The Fitbit Charge 4 is a major improvement on the Charge 3, with built-in GPS, Spotify and Fitbit Pay, helping to bridge the gap between fitness trackers and truly smart ones.
Its price and design are nearly identical to the release 3 wristband, which is impressive considering the improvements under the hood, and while it sadly lacks the color display we were hoping for, there are plenty of new tools to help you take control and improve your fitness.
While Fitbit had to cancel the event due to the Covid-19 pandemic, it's actually a great time to launch a new fitness wearable.
With races and other public events canceled around the world, and face-to-face training with karts for the foreseeable future, runners will rely on watches and apps to take charge and resist the temptations of Netflix's couch.
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The launch coincides with Fitbit's decision to extend the free trial of Fitbit Premium for 90 days.
Interesting? Here's everything you need to know about the Fitbit Charge 4 to help you decide if this is the right fitness tracker for you.
Fitbit charge 4 release date
Pre-orders for the Fitbit Charge 4 will begin March 31, 2020 (on site hot and select retailers including Amazon), and it will go on sale worldwide on April 15.
Fitbit Charge 4 Price
The Fitbit Charge 4 launches at $149.95 / £129.99 / AU$229.95 - the same price as the Fitbit Charge 3 at launch. The standard model is available in black, rosewood and storm blue/black.
There's also a Fitbit Charge 4 Special Edition priced at $169.95 / £149.99 / AU$269.95, which comes with a granite reflective/black stripe, and a classic black stripe, so you can choose between different looks.
Additional channels are available in a choice of materials (silicone, rubber and recycled woven fibers) starting at $29.95 /£19.99/ au for $49.95 each.
Fitbit charge 4 specs
The Fitbit Charge 4 is the company's first 'flagship' fitness tracker Band to offer on-board GPS, plus support for Spotify. Together with Fitbit Pay, it allows you to enjoy the great outdoors without being burdened by a bulky phone.
After a workout, syncing your device will automatically release a GPS navigator with a map of your activity - a feature that will be familiar to Strava users, and shows you where you work most often (whether it's running, walking, cycling, swimming or any other 20 + supports activity).
Like its predecessor, the Fitbit Charge 3 is thin, light and intrusive. However, while its screen is bright and easy to navigate, it's not the color display we were hoping for. It looks like we'll have to wait another two years for full color graphics to arrive on our wrists.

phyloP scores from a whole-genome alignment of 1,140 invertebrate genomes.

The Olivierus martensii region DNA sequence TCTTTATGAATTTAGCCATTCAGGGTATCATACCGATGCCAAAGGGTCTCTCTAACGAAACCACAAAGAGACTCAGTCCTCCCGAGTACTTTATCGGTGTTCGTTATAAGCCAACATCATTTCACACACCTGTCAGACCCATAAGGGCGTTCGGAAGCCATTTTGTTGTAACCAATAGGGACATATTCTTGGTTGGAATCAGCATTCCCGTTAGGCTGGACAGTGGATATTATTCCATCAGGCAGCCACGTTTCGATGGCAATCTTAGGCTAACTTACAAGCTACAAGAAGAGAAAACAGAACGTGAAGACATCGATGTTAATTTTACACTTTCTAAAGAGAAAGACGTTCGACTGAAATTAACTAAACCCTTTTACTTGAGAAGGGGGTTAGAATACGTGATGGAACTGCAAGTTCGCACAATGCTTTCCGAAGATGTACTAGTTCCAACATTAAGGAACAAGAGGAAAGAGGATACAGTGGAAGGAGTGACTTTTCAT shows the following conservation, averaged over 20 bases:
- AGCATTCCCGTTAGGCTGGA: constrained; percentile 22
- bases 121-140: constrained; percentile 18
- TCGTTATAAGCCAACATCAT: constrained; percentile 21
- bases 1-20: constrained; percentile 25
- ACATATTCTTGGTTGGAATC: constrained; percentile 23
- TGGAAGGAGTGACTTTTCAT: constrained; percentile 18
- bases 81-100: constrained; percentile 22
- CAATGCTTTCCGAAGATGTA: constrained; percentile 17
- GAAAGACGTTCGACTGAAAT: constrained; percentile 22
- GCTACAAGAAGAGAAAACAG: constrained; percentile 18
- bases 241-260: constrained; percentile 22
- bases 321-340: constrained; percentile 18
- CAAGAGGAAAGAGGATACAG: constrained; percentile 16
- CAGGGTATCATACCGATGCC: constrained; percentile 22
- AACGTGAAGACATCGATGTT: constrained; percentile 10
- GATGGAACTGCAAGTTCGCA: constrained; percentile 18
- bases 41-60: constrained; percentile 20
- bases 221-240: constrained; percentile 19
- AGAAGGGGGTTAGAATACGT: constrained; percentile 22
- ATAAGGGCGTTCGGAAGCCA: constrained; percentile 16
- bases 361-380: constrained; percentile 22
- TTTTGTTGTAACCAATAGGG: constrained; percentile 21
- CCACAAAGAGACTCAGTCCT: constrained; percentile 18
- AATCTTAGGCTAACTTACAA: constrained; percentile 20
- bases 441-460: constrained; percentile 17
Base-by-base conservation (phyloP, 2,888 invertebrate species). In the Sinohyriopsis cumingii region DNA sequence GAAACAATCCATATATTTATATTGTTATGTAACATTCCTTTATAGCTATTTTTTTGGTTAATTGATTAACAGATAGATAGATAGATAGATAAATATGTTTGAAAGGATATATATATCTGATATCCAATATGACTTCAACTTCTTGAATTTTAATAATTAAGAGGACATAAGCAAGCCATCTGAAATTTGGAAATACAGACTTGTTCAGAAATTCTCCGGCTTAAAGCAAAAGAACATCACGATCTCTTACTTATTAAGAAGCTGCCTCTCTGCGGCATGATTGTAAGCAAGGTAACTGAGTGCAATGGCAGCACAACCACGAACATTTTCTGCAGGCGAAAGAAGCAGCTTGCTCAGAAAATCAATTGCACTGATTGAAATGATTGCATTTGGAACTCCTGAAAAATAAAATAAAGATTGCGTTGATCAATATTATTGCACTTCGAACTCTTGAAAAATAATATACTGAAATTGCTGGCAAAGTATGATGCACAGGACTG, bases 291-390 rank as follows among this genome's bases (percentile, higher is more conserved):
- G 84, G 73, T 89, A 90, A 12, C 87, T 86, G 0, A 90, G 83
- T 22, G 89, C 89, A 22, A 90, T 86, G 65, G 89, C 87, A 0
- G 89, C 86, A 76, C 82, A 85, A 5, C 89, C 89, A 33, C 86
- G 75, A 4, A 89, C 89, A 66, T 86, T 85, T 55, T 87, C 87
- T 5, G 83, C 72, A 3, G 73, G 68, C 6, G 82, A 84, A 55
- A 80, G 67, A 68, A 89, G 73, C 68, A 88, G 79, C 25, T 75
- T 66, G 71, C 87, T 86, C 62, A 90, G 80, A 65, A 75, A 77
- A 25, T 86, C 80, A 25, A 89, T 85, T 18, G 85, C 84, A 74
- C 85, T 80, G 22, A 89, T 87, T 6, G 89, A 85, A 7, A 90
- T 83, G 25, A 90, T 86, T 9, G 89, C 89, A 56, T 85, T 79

However, the monochrome display means the Fitbit Charge 4 has the ability to offer impressive battery life; *one says the device will last up to seven days on a single charge, making it a handy smartwatch for everyday wear.
Another new feature for the Fitbit Charge 4 is Active Minutes, a zone that measures heart rate and age, and tracks any type of workout that raises your heart rate. Your goal is to spend 150 minutes in each heart rate zone (fat burning, and cardio and peak combined) during the week.
This concept is similar in intensity to Garmin Connect minutes and is based on recommendations from the World Health Organization and the NHS.
Many other fitness apps give you an estimate of how much you move, but these measurements are often connected to feet rather than heart rate and are therefore less accurate for indoor activities such as yoga, Pilates and spinning.
Although the active monitoring of the zone minutes will arrive first on the Fitbit Charge 4, the feature will roll out with other Fitbit wearables at a later date.
Like the Fitbit Charge 3, the Charge 4 features sleep tracking and includes a relatively SpO2 sensor that detects blood oxygen concentration and can be useful for detecting sleep apnea and allergies.
This is not a medical diagnostic tool, but may be useful for identifying problems that lead to poor sleep.
Although it's not activated at launch, a future update for Fitbit Charge 4 will add a Smart Alarm feature currently only available to the company's full watchphone.
Enter the time you want to be awake and Smart Alarm will use machine learning to wake you up at the optimal time in your sleep cycle so you don't get up dizzy.
You'll also receive sleep points each morning, which is now available on your wrist rather than in the app, so you don't have to reach for your phone the moment you wake up.
And the lack of color screens is a shame, Fitbit charge 4 ticks each box to our Wishlist with aplomb. It's also refreshing to see movement continue to support older devices with the addition of new features such as active minutes in the pipeline zone.
We are looking to bring you our full Fitbit Charge 4 review very soon to see if this will be the device to keep people active during this long summer…
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